less successful against the Swedes. The Norwegian National Team, however,
achieved a measure of revenge in the autumn when they beat the Swedes in Golf
Croquet during a battle between the two brother nations 100 years after the union
between Norway and Sweden was dissolved.

What the
scene looks like today

Much of the croquet played today is in public parks,
on long grass. In late 2005 the foundation of an international-type lawn was
laid by Hjulmakerveien Crocket Club in Fredrikstad, 2/3 size. At Jæren four or
five outdoor lawns are also said to exist. Earlier, in the 1950’s, five lawns
had been built at Lillestrøm, close to the river, but flooding took them away.

The Holmsbu Golf Course at Hurum has long played on a
single outdoor court, through the influence of a Norwegian married to an
English woman who only visited Norway on holiday. But now they have extended
the area gradually to accommodate five courts. Strawberries used to grow where
now the croquet balls roll. Hurum is now said to be the biggest croquet center
on the European continent.

The first National Championships were played in 2005,
for all three forms of the game: Norwegian Standard, Association Croquet and
Golf Croquet. The Croquet Society produced the Norway Open in August 2007, the
second international tournament in Norway, held at Holmsbu. The Norway Open was
played again, in May of 2008. The winner of the event is also the Nordic
Champion, as the Nordic Open is played at the same time.

The prospects of croquet in Norway in its various
forms seems good. The season is short, but hardrocked vikings play even in snow
and ice – and where else can you enjoy a game of croquet under the midnight


Croquet-statistikken (The Croquet Statistics) is the
longest running croquet-competition in Norway. It has been played for every
year since 1970 by the Jeløy Croquet Club.

The Tribune, Norway’s croquet periodical, has
published continuously since from 1975. It is produced by The Croquet Society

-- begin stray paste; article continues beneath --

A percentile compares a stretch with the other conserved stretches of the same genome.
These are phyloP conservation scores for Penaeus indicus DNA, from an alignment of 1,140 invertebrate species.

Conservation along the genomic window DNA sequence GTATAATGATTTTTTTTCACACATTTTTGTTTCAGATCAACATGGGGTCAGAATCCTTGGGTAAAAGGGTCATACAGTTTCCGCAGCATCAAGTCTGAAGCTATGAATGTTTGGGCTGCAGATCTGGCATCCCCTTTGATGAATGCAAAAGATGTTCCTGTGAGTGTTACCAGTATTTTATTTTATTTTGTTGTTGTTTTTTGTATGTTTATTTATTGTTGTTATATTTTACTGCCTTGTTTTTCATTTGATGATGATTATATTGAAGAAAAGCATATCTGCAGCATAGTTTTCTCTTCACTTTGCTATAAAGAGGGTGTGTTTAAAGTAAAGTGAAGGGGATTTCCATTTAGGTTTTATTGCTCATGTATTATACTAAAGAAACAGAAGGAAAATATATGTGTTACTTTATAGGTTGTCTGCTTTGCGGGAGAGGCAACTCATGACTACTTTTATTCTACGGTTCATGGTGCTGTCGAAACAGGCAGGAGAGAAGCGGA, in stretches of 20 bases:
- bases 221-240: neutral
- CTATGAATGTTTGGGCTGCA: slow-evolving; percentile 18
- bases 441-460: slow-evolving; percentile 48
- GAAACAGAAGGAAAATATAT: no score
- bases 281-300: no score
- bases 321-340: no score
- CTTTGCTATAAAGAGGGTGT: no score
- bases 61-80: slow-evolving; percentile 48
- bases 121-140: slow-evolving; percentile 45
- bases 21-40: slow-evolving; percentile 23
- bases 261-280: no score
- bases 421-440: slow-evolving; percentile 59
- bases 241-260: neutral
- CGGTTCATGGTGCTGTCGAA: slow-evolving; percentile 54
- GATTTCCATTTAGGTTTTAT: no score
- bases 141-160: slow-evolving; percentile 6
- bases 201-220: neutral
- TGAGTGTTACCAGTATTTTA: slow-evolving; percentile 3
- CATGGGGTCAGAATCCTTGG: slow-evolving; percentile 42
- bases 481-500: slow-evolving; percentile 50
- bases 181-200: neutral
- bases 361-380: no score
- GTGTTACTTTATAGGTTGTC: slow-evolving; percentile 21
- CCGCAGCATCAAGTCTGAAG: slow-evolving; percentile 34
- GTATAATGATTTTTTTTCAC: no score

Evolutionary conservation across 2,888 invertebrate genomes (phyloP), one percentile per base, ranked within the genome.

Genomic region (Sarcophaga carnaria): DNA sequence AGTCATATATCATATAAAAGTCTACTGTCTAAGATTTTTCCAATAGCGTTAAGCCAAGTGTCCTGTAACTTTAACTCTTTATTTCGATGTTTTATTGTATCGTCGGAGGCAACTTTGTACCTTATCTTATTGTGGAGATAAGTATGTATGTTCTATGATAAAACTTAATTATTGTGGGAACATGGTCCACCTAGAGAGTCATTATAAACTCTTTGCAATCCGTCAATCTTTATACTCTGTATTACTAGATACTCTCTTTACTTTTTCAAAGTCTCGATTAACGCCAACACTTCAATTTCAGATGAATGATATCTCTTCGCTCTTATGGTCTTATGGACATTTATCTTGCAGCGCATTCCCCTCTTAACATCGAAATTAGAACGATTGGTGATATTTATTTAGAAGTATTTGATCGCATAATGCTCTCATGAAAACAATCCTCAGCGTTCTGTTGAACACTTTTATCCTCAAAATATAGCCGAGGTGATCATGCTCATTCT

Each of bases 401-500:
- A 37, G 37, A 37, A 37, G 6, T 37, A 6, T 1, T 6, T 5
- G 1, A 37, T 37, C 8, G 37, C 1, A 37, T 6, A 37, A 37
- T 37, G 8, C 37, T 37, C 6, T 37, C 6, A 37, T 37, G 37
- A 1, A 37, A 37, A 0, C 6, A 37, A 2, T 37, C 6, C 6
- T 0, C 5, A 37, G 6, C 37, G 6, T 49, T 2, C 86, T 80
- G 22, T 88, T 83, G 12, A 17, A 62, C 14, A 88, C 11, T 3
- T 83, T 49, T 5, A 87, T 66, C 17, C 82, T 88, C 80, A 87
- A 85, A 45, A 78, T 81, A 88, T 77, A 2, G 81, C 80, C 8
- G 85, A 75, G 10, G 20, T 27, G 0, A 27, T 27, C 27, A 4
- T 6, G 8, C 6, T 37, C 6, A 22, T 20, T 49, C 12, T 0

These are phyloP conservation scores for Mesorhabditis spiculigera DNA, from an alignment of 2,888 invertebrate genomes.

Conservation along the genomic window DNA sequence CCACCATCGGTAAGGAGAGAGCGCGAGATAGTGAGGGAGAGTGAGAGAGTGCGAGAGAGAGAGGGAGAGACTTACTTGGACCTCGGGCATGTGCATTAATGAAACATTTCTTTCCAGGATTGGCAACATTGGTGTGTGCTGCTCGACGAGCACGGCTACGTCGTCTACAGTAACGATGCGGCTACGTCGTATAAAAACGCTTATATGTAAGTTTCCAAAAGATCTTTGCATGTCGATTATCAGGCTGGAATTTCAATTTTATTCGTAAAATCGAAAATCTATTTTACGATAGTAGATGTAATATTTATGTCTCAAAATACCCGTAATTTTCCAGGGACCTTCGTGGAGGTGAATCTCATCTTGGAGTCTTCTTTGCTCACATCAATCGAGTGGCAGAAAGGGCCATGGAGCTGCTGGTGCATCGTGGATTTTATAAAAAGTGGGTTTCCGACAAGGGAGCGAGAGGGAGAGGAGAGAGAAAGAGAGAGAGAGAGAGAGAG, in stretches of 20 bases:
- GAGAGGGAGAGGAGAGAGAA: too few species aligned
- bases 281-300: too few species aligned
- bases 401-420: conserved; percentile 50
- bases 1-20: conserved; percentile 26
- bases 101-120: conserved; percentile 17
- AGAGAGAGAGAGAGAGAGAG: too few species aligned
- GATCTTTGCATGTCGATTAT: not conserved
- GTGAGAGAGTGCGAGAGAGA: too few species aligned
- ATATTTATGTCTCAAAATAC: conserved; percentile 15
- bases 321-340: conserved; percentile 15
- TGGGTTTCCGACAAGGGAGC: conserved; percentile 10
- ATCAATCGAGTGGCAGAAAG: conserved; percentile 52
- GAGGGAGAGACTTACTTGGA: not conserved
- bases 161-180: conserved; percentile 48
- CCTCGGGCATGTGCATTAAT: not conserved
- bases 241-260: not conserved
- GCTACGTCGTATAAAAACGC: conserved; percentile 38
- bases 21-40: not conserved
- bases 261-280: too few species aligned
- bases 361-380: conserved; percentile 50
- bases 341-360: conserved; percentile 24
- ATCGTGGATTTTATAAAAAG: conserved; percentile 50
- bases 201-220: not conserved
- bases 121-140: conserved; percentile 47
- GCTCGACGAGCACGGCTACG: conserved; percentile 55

and Jeløy Croquet Club.

The Nordic Croquet Shop has the widest selection of
equipment next to The English Association.

It has been reported that Thor Heyerdahl’s Kon-Tiki
expedition in 1947 was delayed by a game of croquet in the garden of Captain
Gulbrandsen in New York.

Norway’s first queen in modern time, Queen Maud,
daughter of Victoria of England, played croquet as a princess of Britain.

“Norwegian Standard Croquet,” resembling the
nine-wicket American game but with a double-wicket cross in the center, was the
form of the game most played at Norwegian Clubs until 1974, when modern
English-style “Association Croquet” was first introduced to the
country. The traditional form of the game still dominates in my Norwegian
Clubs. Golf Croquet is much more popular than Association Croquet.

Croquet players in Jæren are permitted to go down on
their knees when they strike the balls.

The Norway Croquet Society belongs to the European
Croquet Federation and enjoys “observer” status with the World
Croquet Federation.

from Norway: Missing link is found!

During a visit of The President of the Croquet
Association of Norway to Strandpromenaden Krokketklubb, Lillestrøm, The Croquet
Society found out that the players at the court in Lillestrøm played a version
of croquet which must be a missing link!!! A missing link between Association
Croquet and 9 wicket croquet.

The players said they believed their fathers for
generations had played according to the same rules and they believed they had
learnt it from English railway workers around 1850.

The court is very much the same as in Croquet,
Norwegian Standard or American 9 wicket, but the surface is hard sand, not
grass. The equipment is short mallets held by only one hand, and small balls.

The Croquet Society thinks that 1850 is too early.
Croquet is considered entering into Norway around 1860. In 1850 it became known
in England, but not among the workers, though it quickly became very popular.
Then it seems that it has always been played with long mallets in Britain.
However a club in Glasgow has been found that played it on gravel with short
mallets using one hand only. On the other hand a picture from the last half of
1800 from Bjørkelangen, in the vicinity of Lillestrøm, shows that they used
long mallets too.

The Croquet Society believes the one-hand-croquet to
have originated in Denmark. They have got 6000 players still playing it. From
Denmark it spread up the south-west coast of Norway with seamen.

But watching the game at Lillestrøm one has to confess
that it resembled very much Association Croquet in tactics. It could be the
missing link or Olde English still alive and kicking, being played in the good
old Kingdom of Norway!!!


Tore Gulbrandsen lives in both Moss and Oslo, Norway.
He is the founder of The Croquet Society (1970), co-founder of Jeloey Croquet
Club (1974), Oslo Croquet Venner (Friends) (2005), introduced Association
Croquet into Norway in 1974 and Golf Croquet in 1975, encouraged the creation
in 1970 of the long-running annual croquet event (Croquet-statistikken, or The
Croquet Statistics) and the Norway Open (2007), an annual golf croquet
tournament. Tore was the first president of The Croquet Association of Norway
(2004-2008), and is now leader of The National Team. Divorced, with one
daughter, he loves travel and has contributed to two books about travel. He
also enjoys designing logos and postal stamp camcellations, some with croquet